In my travels recently, doing workshops about supporting struggling readers, I’ve had several conversations about the loss of funding for Reading Recovery. Teachers from North Carolina, New Hampshire, and even one from Halifax, Nova Scotia told me how much they value what they learned as Reading Recovery teachers, how much it has helped those children who are most at risk for learning to read in grade 1, how powerfully the Reading Recovery program has influenced their school, and so on. Yet, these teachers also reported that their funding has been cut and they’ve been moved into other positions. I’m still scratching my head trying to make sense of this.
Whole districts, counties, and states have done away with Reading Recovery. What in the world were they thinking? We know Reading Recovery has powerful results as an early intervention model, just check out the What Works Clearinghouse. Also keep in mind that RTI suggests not only quality classroom instruction, but also extra small group support on the next tier, and one-on-one help for students who still need additional support. ALL OF THESE PIECES are crucial. We can’t keep trading one for another.
I heard Richard Allington say (at an IRA conference a few years ago) that we KNOW how to help struggling readers; we KNOW what early intervention support is supposed to look like; and we even have enough money to do so. We are just NOT spending our money in the right ways. At this conference and in an article he wrote for Ed Leadership, he talks about what one-on-one help and small group support should look like. He also mentions what doesn’t work. He definitely sees the knowledge level of the teacher as a major important factor. I cringe when I visit schools where I see a parent volunteer or untrained assistant working with the most at-risk students out in the hall.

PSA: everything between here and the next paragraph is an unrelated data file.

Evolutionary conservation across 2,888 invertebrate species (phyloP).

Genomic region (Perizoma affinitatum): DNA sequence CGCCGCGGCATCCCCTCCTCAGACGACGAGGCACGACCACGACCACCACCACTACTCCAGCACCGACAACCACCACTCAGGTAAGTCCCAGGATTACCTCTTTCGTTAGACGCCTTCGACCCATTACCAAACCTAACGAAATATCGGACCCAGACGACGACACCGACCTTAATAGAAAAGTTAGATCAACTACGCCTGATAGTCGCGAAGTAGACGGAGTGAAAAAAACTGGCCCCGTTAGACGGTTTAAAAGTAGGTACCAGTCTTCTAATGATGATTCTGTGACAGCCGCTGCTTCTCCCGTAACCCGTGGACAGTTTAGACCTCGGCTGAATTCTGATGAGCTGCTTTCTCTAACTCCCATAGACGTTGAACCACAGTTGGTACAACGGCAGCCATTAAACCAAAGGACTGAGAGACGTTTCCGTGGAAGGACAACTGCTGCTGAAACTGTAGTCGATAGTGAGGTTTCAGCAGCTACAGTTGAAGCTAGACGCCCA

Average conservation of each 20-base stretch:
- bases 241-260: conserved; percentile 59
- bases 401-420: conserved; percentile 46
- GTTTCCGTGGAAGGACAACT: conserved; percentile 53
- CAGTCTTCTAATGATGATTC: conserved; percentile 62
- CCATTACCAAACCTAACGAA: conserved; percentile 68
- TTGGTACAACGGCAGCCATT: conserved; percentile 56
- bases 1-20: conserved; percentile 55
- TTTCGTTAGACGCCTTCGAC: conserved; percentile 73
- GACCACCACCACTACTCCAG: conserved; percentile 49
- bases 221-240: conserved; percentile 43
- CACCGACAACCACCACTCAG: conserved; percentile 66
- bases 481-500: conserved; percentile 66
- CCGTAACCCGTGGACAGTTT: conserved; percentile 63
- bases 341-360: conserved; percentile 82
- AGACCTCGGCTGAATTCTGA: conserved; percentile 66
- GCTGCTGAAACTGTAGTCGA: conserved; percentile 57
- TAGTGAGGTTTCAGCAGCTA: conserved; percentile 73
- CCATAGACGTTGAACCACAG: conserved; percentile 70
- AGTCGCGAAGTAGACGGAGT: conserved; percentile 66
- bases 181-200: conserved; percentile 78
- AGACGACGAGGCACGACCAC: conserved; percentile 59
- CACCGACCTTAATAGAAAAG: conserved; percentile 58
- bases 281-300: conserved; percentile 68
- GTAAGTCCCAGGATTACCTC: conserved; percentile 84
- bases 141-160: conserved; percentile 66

One reason I heard for why Reading Recovery has been cut in many places has been that it was replaced with LLI kits. Principals have said, “Why have a teacher working with one student when she can be working with three at a time?” I am sure Fountas and Pinnell (who developed the LLI kits) did NOT intend for this to happen.
So what happened in these places? Who is to blame? Did administrators break under pressure from above and not defend Reading Recovery in their buildings? Is there a relationship between Reading Recovery getting cut and the Common Core coming in? Did the money that used to fund Reading Recovery get spent on test prep materials? Did Reading Recovery teachers themselves not help enough to ensure that others understood its necessity? Did Fountas and Pinnell not make it clear enough what LLI kits were for?